The city government of the South Korean capital Seoul will launch an investigation into allegations of sexual misconduct surrounding late Mayor Park Won-soon.
He was found dead after one of his former secretaries filed a complaint claiming years-long abuse.
City spokesman Hwang In-sik said the investigation committee will also include civic activists and experts but did not specify when it would start or how much power it would have.
“By forming a joint investigation committee of government officials and civic experts, we will ensure fairness and objectiveness of the investigation,” he said at the news conference at City Hall.
“We will discuss with women’s rights organisations and other groups to determine how the committee will be formed and operated and when it could start.”
Mr Hwang lamented what he described as “speculative” media reports but avoided specific answers when asked about the city’s response to the allegations or Mr Park’s death, including whether city officials had ignored earlier complaints by the ex-secretary.
He also did not say clearly whether the city will push for legal charges against employees if the committee concludes they possibly condoned or overlooked sexually abusive behaviour by Mr Park.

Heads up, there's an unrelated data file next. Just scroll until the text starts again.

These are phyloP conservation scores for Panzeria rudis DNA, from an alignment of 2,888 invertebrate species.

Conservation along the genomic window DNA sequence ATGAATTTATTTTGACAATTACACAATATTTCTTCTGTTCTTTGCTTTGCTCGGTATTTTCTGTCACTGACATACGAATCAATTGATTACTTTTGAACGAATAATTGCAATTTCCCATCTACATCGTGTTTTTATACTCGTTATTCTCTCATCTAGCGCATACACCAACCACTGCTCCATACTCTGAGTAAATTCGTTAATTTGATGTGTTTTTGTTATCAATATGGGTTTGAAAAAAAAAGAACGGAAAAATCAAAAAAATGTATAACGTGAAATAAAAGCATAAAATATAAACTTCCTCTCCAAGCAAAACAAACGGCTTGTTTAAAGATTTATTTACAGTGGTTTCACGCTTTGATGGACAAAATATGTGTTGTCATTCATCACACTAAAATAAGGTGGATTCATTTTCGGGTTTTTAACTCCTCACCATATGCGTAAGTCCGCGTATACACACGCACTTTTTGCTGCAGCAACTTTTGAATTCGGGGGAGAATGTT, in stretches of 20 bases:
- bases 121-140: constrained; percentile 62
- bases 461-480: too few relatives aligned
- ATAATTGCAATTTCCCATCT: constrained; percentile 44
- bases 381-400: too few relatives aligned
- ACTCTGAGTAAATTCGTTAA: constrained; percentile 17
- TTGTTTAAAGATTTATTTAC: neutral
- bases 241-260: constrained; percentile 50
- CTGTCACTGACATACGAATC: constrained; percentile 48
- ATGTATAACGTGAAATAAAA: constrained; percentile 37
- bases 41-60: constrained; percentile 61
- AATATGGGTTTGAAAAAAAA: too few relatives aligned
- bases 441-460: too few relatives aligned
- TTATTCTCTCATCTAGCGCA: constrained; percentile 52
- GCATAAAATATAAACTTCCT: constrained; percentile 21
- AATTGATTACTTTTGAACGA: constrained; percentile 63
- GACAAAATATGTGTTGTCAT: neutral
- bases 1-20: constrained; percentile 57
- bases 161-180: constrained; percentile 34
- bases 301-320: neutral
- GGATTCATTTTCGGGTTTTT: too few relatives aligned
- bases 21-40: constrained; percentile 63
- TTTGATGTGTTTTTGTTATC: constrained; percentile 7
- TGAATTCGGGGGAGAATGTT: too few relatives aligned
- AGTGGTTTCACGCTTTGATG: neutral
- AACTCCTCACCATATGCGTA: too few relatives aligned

Rescue workers found Mr Park’s body in a wooden area in northern Seoul early on Friday, following a huge search that involved hundreds of officers, dogs and drones after his daughter reported him missing.
On Monday, lawyer Kim Jae-ryon told reporters she gave legal counsel to one of Mr Park’s former secretaries before a complaint was lodged with police on July 8 alleging sexual harassment.
According to Ms Kim, the ex-secretary said Mr Park subjected her to unwanted sexual advances and physical contact for years and sent her “lewd” photos and text messages that she showed to some of her friends, colleagues and a journalist.
The allegations have tarnished the reputation of Mr Park, a liberal who built his career as a reform-minded politician and a champion of women’s rights.
He had been considered a potential presidential candidate for President Moon Jae-in’s Democratic Party for the elections in 2022.
Mr Moon’s office, which has not specifically commented on the suspicions surrounding Mr Park, said it will “calmly wait” for the outcome of the committee’s investigation.
Police said there was no sign of foul play at the scene where Mr Park’s body was found but have so far refused to confirm the exact cause of his death.
Seoul officials have said he left a note saying “I feel sorry to everyone” and asking his body be cremated.